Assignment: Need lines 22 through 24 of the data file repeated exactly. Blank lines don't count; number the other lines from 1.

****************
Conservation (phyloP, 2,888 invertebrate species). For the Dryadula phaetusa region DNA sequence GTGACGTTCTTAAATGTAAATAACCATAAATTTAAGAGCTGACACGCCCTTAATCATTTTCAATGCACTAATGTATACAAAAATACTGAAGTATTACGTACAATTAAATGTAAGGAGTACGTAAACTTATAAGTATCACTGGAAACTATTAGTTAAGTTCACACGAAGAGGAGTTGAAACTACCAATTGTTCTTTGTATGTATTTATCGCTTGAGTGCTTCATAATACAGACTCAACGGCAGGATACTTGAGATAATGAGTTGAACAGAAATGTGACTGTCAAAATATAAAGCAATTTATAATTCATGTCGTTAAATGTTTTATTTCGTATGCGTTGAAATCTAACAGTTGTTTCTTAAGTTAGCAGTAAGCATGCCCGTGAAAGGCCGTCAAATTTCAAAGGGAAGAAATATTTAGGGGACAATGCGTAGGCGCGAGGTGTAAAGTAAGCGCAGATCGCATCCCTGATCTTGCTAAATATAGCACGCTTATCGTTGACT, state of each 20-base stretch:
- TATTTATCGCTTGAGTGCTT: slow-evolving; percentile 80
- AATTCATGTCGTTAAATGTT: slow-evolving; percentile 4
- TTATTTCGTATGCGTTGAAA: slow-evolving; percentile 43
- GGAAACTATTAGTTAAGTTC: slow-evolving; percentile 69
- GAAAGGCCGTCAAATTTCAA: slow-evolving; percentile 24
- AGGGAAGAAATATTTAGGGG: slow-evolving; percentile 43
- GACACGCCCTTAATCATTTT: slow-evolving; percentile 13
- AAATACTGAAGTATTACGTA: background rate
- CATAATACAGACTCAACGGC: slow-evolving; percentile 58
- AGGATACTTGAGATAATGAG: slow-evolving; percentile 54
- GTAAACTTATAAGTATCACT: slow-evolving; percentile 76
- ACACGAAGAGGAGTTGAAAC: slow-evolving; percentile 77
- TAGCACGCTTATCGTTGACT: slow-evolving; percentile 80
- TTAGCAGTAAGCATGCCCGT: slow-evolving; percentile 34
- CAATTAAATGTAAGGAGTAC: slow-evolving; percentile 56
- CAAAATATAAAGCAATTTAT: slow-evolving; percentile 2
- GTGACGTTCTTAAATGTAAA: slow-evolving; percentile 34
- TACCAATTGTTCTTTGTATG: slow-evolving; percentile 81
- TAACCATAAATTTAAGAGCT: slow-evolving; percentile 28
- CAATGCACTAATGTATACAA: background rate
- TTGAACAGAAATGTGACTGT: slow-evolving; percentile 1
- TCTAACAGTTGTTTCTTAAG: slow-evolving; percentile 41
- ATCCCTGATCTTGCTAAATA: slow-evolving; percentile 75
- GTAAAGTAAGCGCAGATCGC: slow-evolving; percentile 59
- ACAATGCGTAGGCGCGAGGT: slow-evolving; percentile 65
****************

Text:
- TTGAACAGAAATGTGACTGT: slow-evolving; percentile 1
- TCTAACAGTTGTTTCTTAAG: slow-evolving; percentile 41
- ATCCCTGATCTTGCTAAATA: slow-evolving; percentile 75